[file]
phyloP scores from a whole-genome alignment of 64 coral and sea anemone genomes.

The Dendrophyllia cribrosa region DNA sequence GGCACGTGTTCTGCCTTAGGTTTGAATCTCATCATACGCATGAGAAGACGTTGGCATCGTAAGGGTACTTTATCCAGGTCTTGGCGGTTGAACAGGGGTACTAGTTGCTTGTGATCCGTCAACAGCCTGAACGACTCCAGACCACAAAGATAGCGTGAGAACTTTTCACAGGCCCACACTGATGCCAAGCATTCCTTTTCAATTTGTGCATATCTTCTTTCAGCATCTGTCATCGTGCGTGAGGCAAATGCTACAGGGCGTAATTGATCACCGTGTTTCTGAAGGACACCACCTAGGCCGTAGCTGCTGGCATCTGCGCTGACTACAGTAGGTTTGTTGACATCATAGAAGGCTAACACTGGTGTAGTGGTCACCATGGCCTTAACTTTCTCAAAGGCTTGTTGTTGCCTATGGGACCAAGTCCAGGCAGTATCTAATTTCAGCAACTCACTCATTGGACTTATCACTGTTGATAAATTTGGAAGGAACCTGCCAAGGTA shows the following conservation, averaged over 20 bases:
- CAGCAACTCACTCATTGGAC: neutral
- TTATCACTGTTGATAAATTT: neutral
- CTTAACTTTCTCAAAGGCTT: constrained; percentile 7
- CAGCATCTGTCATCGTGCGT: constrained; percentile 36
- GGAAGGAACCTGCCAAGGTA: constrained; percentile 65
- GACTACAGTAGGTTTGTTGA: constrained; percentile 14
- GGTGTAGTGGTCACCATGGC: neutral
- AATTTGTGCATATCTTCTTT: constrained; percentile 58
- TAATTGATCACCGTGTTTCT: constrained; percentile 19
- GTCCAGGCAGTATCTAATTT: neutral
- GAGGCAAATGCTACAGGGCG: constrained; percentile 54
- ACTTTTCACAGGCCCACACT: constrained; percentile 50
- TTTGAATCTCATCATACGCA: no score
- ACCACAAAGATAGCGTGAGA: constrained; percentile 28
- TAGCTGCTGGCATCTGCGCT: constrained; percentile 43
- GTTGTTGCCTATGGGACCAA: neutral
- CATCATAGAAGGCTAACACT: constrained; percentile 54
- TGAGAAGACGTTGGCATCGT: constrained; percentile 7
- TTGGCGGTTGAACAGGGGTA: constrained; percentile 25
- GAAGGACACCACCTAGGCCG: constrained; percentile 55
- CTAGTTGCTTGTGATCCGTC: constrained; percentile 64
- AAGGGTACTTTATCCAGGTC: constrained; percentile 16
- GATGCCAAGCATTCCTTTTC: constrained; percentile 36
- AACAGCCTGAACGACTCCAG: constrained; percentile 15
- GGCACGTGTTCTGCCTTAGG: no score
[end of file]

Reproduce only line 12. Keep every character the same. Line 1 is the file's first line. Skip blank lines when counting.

- GTCCAGGCAGTATCTAATTT: neutral